Turkey and Russia have opened a joint military facility in Azerbaijan to help monitor the ceasefire with Armenia, a stark indicator of the shifting geopolitics in the region.
The center formally opened on Jan. 30, near the village of Giyameddinli in the Aghdam region. Staffed by an equal number of Russian and Turkish troops — 60 on each side — it is novel in a number of ways.
It represents the first formal Turkish military presence in the Caucasus in more than a century, and the first Russian military presence on Azerbaijani-controlled territory since Baku effectively kicked the Russians out of a radar facility in Gabala eight years ago. It also is a rare case of direct military cooperation between the two historical foes who have lately become custodians of a shaky security condominium in their shared neighborhood.
Official information about the center’s precise mission is scarce. But according to a dispatch from the center in the Russian Izvestiya newspaper, the primary mission appears to be as a base for surveillance drones to monitor the new ceasefire lines between Armenian and Azerbaijani forces. The Russian troops use Orlan-10 and Forpost drones; the Turks use Bayraktars. The intelligence is used to support the 2,000-strong Russian peacekeeping contingent that operates on the territory in Nagorno-Karabakh that Armenian forces still control.
The two contingents appear to work in parallel, and there is no single commander: each side has its own general in command. Even the formal name of the center avoids favoring one side over the other. In Turkish, it is called the “Turkish—Russian Joint Center,” while in Russian the proper names are the other way around: “Joint Russian—Turkish Center.”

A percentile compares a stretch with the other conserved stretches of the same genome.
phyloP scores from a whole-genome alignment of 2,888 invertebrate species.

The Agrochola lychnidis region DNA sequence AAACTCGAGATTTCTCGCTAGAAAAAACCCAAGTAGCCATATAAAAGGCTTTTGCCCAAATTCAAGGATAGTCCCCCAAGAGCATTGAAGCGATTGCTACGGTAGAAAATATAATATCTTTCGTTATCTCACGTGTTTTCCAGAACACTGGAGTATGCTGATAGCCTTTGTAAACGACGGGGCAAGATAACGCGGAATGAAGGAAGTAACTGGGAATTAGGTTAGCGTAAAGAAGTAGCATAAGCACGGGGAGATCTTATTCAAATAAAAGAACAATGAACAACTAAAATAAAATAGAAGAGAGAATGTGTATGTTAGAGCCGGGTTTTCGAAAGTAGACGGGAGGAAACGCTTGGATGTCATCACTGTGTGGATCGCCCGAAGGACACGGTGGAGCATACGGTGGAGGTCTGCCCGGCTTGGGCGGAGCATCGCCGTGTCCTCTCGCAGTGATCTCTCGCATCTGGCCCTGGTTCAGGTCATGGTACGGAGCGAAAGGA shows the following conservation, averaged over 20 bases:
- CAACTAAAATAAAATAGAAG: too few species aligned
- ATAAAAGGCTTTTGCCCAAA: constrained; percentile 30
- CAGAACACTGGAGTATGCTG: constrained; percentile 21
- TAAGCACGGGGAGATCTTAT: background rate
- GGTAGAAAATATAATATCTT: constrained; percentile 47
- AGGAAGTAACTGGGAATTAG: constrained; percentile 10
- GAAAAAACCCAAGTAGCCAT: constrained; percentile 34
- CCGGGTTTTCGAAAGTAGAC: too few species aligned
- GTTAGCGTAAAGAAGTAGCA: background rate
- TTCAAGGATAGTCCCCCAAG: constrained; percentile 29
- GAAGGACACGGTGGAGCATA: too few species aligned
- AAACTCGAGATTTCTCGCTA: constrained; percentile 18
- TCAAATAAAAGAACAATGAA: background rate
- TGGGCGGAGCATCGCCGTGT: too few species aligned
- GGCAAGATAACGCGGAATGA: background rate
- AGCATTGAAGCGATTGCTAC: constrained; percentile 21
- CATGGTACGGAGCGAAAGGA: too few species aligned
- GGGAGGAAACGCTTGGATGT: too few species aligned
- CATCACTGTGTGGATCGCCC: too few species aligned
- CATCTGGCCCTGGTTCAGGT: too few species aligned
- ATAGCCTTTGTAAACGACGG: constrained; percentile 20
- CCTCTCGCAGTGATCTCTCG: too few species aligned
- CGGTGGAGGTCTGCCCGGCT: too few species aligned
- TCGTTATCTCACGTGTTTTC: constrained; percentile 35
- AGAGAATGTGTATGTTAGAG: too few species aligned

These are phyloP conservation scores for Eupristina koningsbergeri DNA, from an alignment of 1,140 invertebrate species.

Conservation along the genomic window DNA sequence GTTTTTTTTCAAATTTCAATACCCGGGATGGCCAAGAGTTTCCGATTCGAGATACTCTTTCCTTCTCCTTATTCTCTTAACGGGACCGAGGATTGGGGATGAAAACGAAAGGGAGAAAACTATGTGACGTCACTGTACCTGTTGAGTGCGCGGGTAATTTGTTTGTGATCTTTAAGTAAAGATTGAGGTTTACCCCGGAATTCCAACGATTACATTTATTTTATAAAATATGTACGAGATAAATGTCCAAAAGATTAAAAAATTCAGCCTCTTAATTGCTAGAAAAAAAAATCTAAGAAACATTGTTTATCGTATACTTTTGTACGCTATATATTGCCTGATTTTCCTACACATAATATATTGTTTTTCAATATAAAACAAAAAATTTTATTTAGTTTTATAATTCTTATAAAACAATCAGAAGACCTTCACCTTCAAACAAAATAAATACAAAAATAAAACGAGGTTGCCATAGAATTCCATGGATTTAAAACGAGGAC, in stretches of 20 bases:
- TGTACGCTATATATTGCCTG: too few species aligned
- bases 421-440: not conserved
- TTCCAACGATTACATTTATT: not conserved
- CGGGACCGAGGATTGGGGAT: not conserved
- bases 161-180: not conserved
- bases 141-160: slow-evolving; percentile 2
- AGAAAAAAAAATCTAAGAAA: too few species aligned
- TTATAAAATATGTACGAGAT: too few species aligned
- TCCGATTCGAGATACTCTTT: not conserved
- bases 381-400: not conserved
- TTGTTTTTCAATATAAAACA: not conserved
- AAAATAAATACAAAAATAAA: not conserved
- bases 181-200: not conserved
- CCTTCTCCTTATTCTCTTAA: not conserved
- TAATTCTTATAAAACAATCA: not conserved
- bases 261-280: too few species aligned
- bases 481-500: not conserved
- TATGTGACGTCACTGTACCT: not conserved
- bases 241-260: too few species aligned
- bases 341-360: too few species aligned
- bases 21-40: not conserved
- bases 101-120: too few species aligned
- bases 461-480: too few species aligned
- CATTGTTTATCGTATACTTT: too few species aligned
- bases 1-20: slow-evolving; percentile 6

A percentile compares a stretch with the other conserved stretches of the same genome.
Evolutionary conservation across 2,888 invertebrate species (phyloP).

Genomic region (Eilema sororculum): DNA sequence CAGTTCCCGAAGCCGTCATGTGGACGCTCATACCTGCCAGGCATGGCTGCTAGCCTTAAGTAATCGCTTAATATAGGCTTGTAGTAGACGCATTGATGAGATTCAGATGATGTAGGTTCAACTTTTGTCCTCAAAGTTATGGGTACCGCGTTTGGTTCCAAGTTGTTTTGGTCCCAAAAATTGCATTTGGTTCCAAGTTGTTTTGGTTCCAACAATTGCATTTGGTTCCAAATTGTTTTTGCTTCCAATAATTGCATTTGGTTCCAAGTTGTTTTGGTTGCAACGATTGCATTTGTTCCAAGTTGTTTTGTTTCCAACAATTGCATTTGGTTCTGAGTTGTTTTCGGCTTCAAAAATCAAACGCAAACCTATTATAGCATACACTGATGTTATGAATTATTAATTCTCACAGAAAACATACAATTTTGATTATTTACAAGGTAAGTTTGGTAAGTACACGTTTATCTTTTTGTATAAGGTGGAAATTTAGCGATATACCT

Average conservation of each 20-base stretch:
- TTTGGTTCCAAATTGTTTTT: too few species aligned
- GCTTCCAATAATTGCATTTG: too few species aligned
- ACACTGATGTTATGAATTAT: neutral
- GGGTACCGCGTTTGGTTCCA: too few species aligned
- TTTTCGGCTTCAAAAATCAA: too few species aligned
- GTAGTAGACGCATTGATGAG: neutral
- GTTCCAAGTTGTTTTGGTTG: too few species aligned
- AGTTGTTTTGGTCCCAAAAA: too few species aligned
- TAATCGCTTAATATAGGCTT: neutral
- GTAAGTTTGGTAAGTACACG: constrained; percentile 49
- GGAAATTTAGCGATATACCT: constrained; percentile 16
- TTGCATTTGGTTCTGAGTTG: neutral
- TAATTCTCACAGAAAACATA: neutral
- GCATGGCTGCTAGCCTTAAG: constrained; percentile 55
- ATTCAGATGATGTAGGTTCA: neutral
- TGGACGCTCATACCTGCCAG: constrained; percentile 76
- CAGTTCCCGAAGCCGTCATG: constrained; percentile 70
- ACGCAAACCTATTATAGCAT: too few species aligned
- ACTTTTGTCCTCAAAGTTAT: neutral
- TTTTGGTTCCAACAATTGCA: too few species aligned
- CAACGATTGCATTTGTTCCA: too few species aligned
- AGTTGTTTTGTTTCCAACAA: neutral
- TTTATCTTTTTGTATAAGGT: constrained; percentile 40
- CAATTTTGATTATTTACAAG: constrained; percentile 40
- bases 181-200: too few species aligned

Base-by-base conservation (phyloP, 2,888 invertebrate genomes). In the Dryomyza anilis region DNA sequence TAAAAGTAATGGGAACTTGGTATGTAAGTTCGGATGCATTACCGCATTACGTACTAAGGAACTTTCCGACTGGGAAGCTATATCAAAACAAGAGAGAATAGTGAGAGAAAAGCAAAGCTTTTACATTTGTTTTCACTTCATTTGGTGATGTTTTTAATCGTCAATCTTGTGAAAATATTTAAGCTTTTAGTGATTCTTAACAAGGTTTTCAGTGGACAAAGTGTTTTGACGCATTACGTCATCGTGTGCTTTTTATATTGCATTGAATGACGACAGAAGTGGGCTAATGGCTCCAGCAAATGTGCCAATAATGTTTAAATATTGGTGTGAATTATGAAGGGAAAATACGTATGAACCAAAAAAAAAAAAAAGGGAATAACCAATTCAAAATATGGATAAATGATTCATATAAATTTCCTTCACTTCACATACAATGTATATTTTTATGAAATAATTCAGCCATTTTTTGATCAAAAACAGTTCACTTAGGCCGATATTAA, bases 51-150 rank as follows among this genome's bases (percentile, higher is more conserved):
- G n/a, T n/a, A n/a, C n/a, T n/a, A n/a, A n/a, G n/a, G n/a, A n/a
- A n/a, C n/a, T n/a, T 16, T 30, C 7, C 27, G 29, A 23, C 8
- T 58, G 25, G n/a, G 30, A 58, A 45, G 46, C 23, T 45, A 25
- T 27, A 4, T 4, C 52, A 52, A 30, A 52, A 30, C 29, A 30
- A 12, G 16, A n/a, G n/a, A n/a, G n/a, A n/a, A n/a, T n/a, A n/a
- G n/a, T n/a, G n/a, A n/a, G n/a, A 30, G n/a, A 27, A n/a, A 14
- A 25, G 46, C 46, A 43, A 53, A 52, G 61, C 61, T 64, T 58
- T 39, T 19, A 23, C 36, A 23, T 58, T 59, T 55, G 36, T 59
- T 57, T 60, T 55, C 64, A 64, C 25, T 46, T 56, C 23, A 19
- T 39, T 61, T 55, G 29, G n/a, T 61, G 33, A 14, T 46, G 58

“Information from the drone reaches the headquarters of the Russian contingent, where it is processed and transmitted to the monitoring center,” Izvestiya’s source, one Colonel Zavalkin, reported.
He didn’t report on how the Turkish drone operations worked, and there don’t appear to have been any comparable dispatches from Turkish reporters. “There, service members of the two countries jointly serve round-the-clock.”
“The monitoring center decides how to react when the ceasefire is violated,” Colonel Zavalkin continued. “This is where the authority of the center is the broadest. It can pass the information on to the command of the Russian peacekeepers or by direct line to the defense structures of Armenia and Azerbaijan.”
The operational role of the center appears secondary, however — Russian drones were already monitoring the ceasefire, and the addition of Turkish forces is unlikely to cardinally improve that capability. The significance appears to be more about the emerging regional politics around the Caucasus.
The center was born out of the Nov. 10 ceasefire statement that ended the 44-day war between Armenia and Azerbaijan, which resulted in Azerbaijan winning back most of the land it had lost to Armenians in the first war between the two sides in the 1990s.
The original ceasefire statement — signed by Russia, Armenia, and Azerbaijan — did not stipulate the creation of this center, or for that matter any role for Turkey at all. In that agreement, the Russian peacekeeping force has the sole responsibility for monitoring compliance. But following the signing of that deal, Russia and Turkey negotiated bilaterally to set up this center, signing an agreement on Dec. 1. The structure itself was constructed by Azerbaijan.